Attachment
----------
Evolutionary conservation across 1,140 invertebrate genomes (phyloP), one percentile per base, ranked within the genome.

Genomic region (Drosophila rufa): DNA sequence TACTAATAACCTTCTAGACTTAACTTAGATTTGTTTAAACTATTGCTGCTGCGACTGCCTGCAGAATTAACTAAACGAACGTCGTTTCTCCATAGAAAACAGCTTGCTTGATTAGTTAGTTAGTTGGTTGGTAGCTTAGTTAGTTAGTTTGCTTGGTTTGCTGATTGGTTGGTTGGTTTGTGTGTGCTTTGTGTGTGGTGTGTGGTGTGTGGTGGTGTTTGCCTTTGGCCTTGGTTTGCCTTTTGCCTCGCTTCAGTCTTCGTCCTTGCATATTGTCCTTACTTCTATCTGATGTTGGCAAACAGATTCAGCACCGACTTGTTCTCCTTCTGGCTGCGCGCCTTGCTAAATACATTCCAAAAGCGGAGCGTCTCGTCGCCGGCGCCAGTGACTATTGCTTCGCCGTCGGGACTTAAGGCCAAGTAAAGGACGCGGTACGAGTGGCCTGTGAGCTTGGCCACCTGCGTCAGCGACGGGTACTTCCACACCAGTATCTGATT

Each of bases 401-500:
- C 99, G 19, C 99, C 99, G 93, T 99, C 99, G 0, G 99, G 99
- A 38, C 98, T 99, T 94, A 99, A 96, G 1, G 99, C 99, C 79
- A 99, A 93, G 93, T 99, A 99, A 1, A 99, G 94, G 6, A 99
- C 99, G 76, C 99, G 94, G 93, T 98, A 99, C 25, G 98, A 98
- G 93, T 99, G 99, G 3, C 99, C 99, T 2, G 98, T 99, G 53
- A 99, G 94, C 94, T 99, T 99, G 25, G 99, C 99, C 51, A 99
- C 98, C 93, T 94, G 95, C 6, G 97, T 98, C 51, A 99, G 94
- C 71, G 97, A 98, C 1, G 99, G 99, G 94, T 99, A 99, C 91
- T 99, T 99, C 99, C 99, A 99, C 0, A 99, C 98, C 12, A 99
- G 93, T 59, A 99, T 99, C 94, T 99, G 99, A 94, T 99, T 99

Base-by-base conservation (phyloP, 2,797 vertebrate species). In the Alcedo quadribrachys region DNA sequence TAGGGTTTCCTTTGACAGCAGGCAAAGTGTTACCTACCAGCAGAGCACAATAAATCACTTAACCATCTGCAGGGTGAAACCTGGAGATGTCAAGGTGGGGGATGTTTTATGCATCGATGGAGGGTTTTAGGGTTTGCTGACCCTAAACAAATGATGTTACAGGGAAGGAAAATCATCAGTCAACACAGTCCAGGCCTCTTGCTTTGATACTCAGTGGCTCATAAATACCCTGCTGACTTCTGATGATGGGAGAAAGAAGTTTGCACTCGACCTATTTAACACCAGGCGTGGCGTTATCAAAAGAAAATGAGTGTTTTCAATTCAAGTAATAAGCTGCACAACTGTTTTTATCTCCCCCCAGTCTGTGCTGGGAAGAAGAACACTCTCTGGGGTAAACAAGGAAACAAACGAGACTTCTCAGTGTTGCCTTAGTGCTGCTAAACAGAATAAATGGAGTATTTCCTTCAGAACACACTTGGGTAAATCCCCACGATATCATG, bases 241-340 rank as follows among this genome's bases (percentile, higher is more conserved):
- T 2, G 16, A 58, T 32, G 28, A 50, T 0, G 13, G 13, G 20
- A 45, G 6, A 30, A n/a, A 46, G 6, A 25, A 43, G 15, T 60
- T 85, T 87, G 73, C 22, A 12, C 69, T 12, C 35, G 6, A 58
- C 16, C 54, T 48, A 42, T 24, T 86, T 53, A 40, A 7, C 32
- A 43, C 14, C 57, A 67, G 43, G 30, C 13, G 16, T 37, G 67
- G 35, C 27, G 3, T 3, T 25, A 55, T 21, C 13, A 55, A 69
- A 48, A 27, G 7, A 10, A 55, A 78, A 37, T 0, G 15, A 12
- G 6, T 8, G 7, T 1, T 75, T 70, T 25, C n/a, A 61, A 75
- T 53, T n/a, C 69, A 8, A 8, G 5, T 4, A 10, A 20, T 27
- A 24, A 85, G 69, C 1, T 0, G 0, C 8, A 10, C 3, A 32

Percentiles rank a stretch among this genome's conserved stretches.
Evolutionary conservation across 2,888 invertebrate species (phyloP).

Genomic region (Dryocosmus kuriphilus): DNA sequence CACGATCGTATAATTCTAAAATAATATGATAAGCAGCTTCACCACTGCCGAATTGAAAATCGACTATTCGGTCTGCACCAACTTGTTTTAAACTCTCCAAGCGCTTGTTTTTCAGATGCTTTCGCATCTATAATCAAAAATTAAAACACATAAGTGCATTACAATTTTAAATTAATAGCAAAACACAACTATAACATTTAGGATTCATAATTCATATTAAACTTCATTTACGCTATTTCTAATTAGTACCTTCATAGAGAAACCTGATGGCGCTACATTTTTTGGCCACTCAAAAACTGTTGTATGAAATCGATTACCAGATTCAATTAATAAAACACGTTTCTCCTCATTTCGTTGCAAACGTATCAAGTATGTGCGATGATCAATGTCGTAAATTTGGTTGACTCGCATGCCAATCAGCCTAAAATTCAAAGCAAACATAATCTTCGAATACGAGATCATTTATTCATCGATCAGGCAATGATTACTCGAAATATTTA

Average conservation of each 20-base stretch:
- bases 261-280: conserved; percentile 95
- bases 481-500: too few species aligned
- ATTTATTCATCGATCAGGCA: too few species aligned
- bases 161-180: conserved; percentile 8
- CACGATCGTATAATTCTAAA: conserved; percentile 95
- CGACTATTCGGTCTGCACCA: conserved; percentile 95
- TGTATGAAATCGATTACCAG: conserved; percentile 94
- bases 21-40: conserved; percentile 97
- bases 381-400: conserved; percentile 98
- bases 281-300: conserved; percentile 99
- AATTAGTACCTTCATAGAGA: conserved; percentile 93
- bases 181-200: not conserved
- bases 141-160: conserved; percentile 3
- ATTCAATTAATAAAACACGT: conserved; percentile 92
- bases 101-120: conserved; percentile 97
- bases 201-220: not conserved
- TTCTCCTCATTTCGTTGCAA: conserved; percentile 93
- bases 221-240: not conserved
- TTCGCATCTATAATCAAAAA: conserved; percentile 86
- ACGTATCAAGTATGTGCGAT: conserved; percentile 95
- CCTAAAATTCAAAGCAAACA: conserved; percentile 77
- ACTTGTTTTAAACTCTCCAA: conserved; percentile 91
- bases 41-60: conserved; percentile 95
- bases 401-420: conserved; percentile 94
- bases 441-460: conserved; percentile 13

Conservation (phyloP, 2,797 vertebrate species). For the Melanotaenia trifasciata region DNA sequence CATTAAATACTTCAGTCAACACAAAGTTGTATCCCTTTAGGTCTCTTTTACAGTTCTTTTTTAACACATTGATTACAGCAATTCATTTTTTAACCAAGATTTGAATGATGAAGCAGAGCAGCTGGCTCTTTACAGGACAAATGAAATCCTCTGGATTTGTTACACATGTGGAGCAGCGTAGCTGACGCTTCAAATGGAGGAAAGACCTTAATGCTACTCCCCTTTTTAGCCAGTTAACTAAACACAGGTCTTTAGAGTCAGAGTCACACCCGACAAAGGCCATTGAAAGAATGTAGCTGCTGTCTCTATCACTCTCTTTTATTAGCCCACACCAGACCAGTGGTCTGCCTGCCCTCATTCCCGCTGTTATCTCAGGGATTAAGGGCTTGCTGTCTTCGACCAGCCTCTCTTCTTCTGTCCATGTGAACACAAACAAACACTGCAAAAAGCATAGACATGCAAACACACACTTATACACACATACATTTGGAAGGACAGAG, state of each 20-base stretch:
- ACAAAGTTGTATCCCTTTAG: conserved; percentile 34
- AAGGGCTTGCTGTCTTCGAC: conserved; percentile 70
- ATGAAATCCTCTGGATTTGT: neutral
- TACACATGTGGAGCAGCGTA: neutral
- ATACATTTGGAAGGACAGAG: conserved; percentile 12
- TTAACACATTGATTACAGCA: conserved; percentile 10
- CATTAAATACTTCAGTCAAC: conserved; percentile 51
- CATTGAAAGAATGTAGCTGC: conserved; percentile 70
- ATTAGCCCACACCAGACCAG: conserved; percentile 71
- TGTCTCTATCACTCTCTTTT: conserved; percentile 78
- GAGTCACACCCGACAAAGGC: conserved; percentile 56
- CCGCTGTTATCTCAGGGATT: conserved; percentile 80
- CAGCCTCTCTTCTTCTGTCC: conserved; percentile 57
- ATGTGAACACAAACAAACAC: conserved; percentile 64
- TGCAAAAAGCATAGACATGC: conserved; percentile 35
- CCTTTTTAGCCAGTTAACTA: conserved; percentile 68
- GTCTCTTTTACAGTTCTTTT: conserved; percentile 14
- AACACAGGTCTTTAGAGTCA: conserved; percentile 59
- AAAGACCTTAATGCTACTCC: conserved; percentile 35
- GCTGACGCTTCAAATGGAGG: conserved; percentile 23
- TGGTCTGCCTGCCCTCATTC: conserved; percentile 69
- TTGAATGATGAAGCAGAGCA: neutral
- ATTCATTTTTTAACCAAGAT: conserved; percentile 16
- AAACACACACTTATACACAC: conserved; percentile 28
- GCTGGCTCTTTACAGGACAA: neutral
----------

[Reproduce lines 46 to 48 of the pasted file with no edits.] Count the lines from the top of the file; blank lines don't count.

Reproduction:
- bases 221-240: not conserved
- TTCGCATCTATAATCAAAAA: conserved; percentile 86
- ACGTATCAAGTATGTGCGAT: conserved; percentile 95